Also, though I do say it is a universal issue, some queer people might not have experienced it. That does not, however, invalidate this experience. Some people not feeling or experiencing it does not invalidate its existence.
It alienates many people. If you’re someone who has only been to mainstream queer media, this will irk you, and unless you find niche labels (believe me, queer is still a niche label in the community) you might not even find a way to explain this community in words that are not gay. It’s important that we as creators of content (if you’re one) and as humans contribute to normalizing the usage of queer and other lesser used but helpful terms.
That’s about it, I think. I know this was long and I know it took turns, but in the end I want pride to be truly for all of us and this is my little contribution to it. I may not be able to wave a flag, but I can write something that you go through and read bits of (or maybe more than bits of?). This is my way of wishing you a happy and queer June, and seriously hope to see more of you embracing the term queer with the help it comes along with. I hope in pride you have fun, you express your queerness, and if you’re like me, I hope to catch you on those youtube compilations, running the same videos again and again and feeling that sense of love and care and belonging, of true home. Of the home that is queer and where we can be with other queer people as a happy little queer family.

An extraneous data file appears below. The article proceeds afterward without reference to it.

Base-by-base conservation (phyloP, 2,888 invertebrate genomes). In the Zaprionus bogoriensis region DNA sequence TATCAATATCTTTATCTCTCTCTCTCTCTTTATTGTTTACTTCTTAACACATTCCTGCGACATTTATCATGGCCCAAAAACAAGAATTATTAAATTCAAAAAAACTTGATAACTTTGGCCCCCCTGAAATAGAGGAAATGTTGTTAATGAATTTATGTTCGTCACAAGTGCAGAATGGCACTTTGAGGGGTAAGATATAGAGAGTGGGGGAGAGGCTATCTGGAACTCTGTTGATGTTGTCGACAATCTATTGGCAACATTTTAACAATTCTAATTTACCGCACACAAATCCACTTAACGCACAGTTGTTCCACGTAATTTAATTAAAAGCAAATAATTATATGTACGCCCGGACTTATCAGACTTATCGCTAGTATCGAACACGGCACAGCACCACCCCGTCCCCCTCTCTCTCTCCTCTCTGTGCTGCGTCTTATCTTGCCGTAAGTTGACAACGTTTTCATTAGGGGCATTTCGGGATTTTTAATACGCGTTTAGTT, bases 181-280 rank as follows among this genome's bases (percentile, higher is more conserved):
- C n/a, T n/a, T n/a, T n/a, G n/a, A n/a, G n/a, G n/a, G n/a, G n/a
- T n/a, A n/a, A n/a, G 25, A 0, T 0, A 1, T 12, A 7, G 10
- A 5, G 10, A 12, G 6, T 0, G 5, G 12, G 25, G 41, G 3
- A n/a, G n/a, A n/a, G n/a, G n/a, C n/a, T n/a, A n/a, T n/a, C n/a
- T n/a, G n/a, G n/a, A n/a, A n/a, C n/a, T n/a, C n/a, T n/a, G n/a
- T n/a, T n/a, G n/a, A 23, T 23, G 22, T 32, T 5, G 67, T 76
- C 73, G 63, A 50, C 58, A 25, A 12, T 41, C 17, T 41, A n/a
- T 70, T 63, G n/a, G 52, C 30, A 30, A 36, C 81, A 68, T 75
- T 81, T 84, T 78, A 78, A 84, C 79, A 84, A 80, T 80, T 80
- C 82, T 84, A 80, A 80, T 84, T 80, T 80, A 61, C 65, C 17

Can you tell I’m trying to repeat queer as much as possible?
Because I absolutely can, and it’s on purpose.
Anon – he/they/she
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Thank you so much Anonymous for visiting us!! 💗 HAPPY PRIDE 🏳️🌈